For a little treat the other night (well…a rather expensive treat actually) it was off to see the MTC production of The Importance of Being Earnest. To get ourselves in the mood we watched Wilde starring Stephen Fry the night before, and sitting in the Sumner Theatre on Tuesday night, I was very much aware that we were laughing away at the same lines, probably delivered in much the same way to the audience at its opening night on St Valentine’s Day 1895. It was a very traditional performance- no postmodern trickery or contemporary insertions here- and I felt rather overawed to be three rows away from one of the world’s greatest actors, Geoffrey Rush, right here in our shared home town.
What a striking, imperious and handsome Lady Bracknell he makes! (even though I don’t particularly think of Geoffrey Rush as handsome.) He clearly relished rolling around in the language, and being so close, we could see every raised eyebrow and every moue. The rest of the cast was very good too, although if I had to name any criticism it would be at the slightly over-rehearsed delivery of Algernon’s lines. I recall Fry’s character in Wilde issuing the injunction that the lines should be delivered as sparkling, off-the-cuff repartee, rather than something that had been memorized and enunciated, and I think that the same observation could be made here too.
Two odd things about our night at the theatre though. One was the sight of a very pushy woman, approaching everybody in the front row, asking them if instead of enduring their front row seat, they would be willing to swap with her seat at the back (“See, where the man is waving?”). When someone asked her if there was a particular reason, she said that she liked to be able to see their faces close up- well, don’t we all? What amazed me was that someone actually did swap with her.
The second odd thing was an email we received a couple of days prior to the performance. We have just endured a couple of hot days, and the email cautioned that the stage was heavily airconditioned for the comfort of the actors on stage in heavy costumes, and that as we were sitting in the front rows, we might want to bring a jacket or shawl. It was good advice- it did get chilly after a while.
Patrons might have appreciated advice about their big night out at at Melbourne’s first theatre during the 1840s too. The Pavilion, later renamed the Theatre Royal, was located on the east side of Bourke Street, between Elizabeth and Collins Street. Garryowen describes it as:
one of the queerest fabrics imaginable. Whenever the wind was high it would rock like an old collier at sea, and it was difficult to account for it not heeling over in a gale. The public entrance from Bourke Street was up half-a-dozen creaking steps; and the further ascent to the “dress circle” and a circular row of small pens known as upper boxes or gallery, was by a ladder-like staircase of a very unstable description. Internally it was lighted by tin sconces, nailed at intervals to the boarding filled with guttering candles, flickering with a dim and sickly glare. A swing lamp and wax tapers were afterwards substituted, and the immunity of the place from fire is a marvel. It was never thoroughly water-proof, and, after it was opened for public purposes, in wet weather the audience would be treated to a shower bath. Umbrellas were not then the common personal accompaniment they are now in Melbourne, but such playgoers as could sport a convenience of the kind took it to the theatre, where it was often found to be as necessary within as without. The expanded gingham would of course, very seriously incommode the comfort and view of the adjacent sittings, but that was a consideration so trifling as to be scarcely thought about. (Garryowen ‘Chronicles of Early Melbourne’ p. 452)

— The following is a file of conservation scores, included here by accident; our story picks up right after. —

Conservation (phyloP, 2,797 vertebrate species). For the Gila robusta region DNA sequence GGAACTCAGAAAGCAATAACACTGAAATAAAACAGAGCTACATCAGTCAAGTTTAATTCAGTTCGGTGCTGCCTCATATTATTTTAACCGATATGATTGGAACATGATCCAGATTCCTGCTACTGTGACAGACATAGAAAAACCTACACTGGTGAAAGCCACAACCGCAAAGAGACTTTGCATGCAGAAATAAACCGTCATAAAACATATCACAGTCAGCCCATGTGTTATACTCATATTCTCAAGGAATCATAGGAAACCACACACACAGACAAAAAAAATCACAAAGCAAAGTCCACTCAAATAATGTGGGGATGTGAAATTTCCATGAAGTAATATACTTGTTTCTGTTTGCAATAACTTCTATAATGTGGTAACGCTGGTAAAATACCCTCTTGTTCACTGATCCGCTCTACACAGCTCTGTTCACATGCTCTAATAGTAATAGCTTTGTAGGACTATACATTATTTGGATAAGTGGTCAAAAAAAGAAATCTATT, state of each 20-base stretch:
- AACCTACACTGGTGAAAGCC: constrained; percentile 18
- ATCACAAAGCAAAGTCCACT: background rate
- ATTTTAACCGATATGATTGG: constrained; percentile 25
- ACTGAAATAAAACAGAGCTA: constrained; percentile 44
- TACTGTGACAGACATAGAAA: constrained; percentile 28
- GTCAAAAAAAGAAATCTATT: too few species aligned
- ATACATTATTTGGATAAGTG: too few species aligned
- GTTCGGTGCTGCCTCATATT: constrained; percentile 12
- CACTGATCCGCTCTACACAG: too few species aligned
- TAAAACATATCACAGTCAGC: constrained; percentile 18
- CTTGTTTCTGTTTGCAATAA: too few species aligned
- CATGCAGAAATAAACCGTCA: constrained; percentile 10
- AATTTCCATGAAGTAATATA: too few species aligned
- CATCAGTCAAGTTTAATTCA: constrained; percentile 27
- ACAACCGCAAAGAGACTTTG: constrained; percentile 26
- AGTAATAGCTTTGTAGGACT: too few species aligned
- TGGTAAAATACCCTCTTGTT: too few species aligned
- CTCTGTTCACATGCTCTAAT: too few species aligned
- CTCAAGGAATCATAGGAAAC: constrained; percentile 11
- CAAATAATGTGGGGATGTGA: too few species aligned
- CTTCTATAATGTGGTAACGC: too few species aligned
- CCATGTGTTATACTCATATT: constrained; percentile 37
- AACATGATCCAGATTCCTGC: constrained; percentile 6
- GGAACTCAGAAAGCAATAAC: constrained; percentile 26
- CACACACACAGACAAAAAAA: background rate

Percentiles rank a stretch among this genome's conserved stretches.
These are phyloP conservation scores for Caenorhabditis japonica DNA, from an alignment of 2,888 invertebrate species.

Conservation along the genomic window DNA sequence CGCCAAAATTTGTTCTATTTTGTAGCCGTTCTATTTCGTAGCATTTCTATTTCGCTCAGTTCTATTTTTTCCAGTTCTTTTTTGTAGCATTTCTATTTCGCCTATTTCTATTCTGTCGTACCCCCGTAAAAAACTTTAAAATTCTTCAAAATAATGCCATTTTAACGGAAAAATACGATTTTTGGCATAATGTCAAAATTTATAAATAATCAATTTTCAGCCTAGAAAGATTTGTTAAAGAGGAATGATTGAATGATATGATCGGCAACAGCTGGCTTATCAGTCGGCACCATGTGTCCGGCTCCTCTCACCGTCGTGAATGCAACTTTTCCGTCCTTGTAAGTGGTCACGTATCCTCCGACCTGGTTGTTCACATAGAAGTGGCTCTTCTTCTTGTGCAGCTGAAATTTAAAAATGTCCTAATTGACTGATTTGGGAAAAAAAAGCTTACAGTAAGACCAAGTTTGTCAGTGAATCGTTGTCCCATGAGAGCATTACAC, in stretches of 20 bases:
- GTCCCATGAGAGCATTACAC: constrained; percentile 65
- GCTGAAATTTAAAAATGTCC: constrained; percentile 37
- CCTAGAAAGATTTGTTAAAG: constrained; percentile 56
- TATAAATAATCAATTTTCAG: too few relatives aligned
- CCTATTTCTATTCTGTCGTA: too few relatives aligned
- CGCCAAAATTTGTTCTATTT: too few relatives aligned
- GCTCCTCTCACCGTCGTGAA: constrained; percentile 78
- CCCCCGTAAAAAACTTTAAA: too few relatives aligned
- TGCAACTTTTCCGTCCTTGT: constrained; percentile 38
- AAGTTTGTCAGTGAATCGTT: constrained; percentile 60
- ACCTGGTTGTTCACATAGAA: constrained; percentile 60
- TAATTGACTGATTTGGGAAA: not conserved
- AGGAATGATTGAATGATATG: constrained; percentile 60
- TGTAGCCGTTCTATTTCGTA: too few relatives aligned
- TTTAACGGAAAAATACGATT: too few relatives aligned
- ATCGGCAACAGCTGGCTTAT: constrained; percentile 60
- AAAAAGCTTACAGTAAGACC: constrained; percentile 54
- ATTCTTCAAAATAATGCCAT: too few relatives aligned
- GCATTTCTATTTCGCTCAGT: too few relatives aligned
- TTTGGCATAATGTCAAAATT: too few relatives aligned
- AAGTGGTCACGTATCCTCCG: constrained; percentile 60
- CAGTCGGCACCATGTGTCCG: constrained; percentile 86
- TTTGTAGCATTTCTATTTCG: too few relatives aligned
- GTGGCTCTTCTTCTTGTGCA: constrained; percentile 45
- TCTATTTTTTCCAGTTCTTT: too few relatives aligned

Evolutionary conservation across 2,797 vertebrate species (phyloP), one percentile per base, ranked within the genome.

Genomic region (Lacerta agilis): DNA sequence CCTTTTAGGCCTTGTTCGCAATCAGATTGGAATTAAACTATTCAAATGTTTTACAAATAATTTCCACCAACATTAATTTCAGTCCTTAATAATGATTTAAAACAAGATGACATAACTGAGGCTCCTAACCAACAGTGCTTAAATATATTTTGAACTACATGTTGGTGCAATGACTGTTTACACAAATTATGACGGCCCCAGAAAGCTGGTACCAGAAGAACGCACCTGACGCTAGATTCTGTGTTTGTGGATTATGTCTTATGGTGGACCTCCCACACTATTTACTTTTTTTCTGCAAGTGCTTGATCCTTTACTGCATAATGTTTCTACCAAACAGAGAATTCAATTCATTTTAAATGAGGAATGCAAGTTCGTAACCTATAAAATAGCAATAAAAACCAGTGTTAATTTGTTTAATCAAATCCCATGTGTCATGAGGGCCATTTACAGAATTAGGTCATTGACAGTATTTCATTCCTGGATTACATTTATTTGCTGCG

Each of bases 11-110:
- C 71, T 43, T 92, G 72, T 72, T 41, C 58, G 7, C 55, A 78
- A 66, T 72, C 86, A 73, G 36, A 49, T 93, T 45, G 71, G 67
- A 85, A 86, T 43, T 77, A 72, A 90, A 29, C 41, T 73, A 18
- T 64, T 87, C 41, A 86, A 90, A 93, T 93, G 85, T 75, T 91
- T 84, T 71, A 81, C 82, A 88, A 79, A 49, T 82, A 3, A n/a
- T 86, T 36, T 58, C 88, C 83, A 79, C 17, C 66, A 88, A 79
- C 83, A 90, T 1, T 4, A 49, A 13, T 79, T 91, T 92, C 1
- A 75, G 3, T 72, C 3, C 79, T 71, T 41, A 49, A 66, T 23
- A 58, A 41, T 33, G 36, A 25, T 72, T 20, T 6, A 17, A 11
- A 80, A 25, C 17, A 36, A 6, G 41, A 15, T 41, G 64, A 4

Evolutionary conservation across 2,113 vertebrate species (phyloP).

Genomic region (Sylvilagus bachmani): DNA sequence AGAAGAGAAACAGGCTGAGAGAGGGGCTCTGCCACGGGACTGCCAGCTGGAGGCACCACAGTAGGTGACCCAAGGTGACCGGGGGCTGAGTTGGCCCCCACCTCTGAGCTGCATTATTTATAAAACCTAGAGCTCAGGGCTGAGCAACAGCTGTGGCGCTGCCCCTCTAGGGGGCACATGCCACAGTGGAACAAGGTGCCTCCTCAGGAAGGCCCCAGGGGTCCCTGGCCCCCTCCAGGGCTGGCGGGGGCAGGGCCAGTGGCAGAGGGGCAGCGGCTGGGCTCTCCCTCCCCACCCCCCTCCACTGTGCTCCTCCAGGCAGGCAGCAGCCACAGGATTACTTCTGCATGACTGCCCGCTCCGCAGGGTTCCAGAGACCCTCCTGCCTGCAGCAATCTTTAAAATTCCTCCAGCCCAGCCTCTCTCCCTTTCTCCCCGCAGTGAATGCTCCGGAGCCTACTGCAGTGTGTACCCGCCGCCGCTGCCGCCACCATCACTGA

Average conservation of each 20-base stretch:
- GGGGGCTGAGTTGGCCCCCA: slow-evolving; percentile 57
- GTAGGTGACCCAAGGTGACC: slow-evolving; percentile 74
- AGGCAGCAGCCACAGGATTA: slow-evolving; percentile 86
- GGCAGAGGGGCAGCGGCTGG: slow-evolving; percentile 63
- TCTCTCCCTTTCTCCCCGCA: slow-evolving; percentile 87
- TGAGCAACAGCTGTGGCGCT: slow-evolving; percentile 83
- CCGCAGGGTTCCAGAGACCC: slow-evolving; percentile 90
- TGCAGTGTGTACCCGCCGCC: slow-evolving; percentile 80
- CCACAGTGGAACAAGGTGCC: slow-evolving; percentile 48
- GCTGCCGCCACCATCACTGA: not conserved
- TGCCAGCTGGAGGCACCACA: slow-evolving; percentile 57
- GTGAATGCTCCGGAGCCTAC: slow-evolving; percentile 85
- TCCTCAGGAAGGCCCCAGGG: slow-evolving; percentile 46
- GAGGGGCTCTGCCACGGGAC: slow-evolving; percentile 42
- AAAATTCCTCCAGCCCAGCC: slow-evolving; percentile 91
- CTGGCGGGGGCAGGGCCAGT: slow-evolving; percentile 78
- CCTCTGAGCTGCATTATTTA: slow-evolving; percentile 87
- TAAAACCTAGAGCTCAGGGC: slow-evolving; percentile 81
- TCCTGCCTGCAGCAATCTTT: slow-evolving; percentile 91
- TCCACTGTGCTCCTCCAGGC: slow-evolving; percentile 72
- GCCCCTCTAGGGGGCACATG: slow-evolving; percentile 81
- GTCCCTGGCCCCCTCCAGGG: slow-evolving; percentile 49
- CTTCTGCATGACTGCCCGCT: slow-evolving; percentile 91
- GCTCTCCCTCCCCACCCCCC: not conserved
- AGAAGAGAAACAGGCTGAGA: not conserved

I know that we often complain about people with their mobile phones in the theatre, but there are worse things:
… the Pavilion would at times be turned into a smoking saloon, and even when some of the more mannerly persons in the pit would take off their hats and place them on the floor, the bell-topper, cabbage-tree, or pull-over, whichever it was, would be utilized as a spittoon for shots expectorated with sure aim from the dress circle. If any of the unhatted individuals happened to present a bald pate, the spot was regarded as a justifiable target for hitting at short range, and terrible would be the indignation with which an unoffending spectator, somewhat sparse in hair, would find himself patted on the bald crown-piece with something analogous to a molluscous substance “shelled” at him from one of the side boxes. In hot weather or cold the moist application was an unpleasant sensation, and naturally resented. The person so “potted” would pull out his handkerchief, wipe his head, jump up, and “rush the batter” whence he would be probably repelled with a black eye or enlarged nose. (Garryowen, p. 456)
So, are we ready and all frocked up for our night at the theatre? Let’s see … umbrella, hat, handkerchief….I’ll settle for the shawl or jacket thank you.